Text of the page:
Tuesday, 10 May 2016

The Sun Shall Soon Shine by Adejoke Ajibade- Bakare

When I was approached by the author, Adejoke Ajibade- Bakare to review her book of poetry, I was a little nonplussed. I love books, especially straightforward and fast paced prose, but poetry is another matter. I am never sure if I am missing something, a metaphor of some kind or an allusion to some deeper truth that the poet is revealing. I rarely read poetry, although I do love the poetry of the Sufi Abdullah Shah Qadri, Maya Angelou, Grace Nichols and the great Pakistani poet-philosopher Muhammad Iqbal, but I did not feel qualified to comment. Then I came to the conclusion that I don’t have to judge the structure or technique of the poems, but I can describe how it makes me feel and what it evokes for me. 

The book opens with a poem about a poor mother whose children are hungry, one line stood out: “Necks extended, a plea to the steel pot”, as the children look to the empty pot for food. This poem reminded me a little Maya Angelou’s style of writing and set the tone of the book for me. 

The book is split into five sections, along broad themes, the first “Womb Tales” is around the theme of women and motherhood. I enjoyed these lines from the poem Aye (meaning Life): 

Up and about 
The adogan 
Cracking sparks of fire 
As the ogi dances 
To the rhythms set by blind hands 

I really liked the use of Yoruba words, I love that at the bottom of each page, there is an explanation of each word that is not in English. The poem gives a glimpse into a busy morning on a normal day, the poem gives a sense of a life that is not easy (“battered feet”, “blind hands”), but at the same time gives a feeling of energy and busyness (“Splish splosh into the amo”, “Cracking sparks of fire”, “busy hands”). 

The poems in this section talk of pregnancy, birth, motherhood, and loss alluding to miscarriage. There is a loving and benign father figure that appears through some of them. Often the tone is melancholy occasionally there is a glimmer of hope. In reflection of the private nature of these themes, the poems are often not clear, but allude to events in a subtle way. 

In the section called Childhood Dreams, the tone changes to a more upbeat one. “My Emmanuel” stands out with its lovely description of a young man:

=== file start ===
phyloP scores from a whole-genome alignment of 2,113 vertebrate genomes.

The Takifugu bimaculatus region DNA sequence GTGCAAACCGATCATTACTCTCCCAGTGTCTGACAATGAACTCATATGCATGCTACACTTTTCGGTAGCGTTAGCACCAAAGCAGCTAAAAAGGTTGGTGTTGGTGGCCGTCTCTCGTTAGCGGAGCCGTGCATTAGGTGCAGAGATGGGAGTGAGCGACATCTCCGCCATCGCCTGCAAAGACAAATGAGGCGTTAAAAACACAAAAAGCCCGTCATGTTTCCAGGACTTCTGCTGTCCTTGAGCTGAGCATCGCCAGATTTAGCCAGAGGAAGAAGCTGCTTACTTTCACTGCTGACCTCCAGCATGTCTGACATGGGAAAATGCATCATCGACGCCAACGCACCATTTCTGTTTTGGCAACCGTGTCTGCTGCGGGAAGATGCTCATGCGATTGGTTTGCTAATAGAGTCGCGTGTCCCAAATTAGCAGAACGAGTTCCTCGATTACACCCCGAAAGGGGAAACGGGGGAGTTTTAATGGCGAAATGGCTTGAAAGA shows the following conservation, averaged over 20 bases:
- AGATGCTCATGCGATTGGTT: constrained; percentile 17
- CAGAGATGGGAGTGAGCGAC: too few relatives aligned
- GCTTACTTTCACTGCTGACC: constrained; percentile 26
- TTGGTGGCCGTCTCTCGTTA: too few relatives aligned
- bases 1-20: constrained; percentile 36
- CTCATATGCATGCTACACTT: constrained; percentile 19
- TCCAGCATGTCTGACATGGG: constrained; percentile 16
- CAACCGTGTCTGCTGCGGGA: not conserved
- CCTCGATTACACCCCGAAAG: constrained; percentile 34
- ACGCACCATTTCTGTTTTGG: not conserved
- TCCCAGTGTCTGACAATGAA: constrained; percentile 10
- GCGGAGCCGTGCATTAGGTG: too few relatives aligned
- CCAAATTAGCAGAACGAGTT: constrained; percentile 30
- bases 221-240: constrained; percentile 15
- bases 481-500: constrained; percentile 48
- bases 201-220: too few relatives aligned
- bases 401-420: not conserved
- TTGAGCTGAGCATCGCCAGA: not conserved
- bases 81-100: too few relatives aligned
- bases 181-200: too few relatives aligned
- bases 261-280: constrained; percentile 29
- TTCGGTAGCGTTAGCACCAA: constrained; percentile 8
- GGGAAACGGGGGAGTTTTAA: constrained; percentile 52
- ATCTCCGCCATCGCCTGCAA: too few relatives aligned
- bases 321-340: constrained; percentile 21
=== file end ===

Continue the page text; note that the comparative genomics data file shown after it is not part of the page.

Strong arms 
Fast legs 
Broad smile 
Grinning ear to ear 
A handshake 
To show gratitude 
A hug 
To show love 

The sentences are short, clear and full of energy. The kind of poem I would love to dedicate to a beloved son. 

The section called Woes of a Nation again feels different: with more wide-ranging themes such as patriotism (Woes of a Nation: “And is there for all to celebrate, The celebration of Nigeria Anew.”), these poems have a lyrical, epic feel. Some of the poems are inspired by national tragedies such as a plane crash or the kidnapping of young boys and girls by Boko Haram, making them feel quite poignant. Others mention the land and earth, war and poverty: 

A scenery of fear, poverty and destruction 
Earth shattering sounds 
Hitting hard, sinking deep 
Like hot rocks 
Splashing blood

The last lines (from the poem “Aleppo”) make a powerful impression and invoke strong images. Many others, remind us that we should not lose hope in Allah (SWT) and that tomorrow is a new day full of hope. My favourite poem in this section was Arise Naija, for the way it ends with a call to the people to rise and claim their land. 

The poems in the part called Soul Talk are about self-reflection and self-love. They are spiritual in nature and touch on the relationship with Allah (SWT), many of them try to inspire and motivate us to use out limited time well. Some of them spoke more deeply to me than others, I suspect this will be largely a result of where the reader is in their own journey and what resonates. 

The last section, Life’s Palaver, speaks of how we get caught up in everyday troubles, of work and missed opportunity: 

Sooner I should I have come 
Much sooner, I should have come 
The fish waits not for the fisherman 
The fisherman that is yet to come 
(From the Fisherman) 

Some of the poems describe the hustle and bustle of every day life (The Alms Seeker, Far Gosford Street, the Street that Never Sleeps), with descriptions of noisy traffic and the smell of food from restaurants, most often the narrator watching it all go by. A number of the poems in this section are about children and childhood (Golden Child, The Prince and the Pauper, Lost Time Not Found). These touch on the way children are affected by poverty or parents that are too busy for them. 

I had my reservations, but I came to enjoy reading the poetry in the concise and accessible book, I enjoyed getting a flavour of Nigerian life and I was moved by the tributes to the people of the country who have been beset by tragedy.

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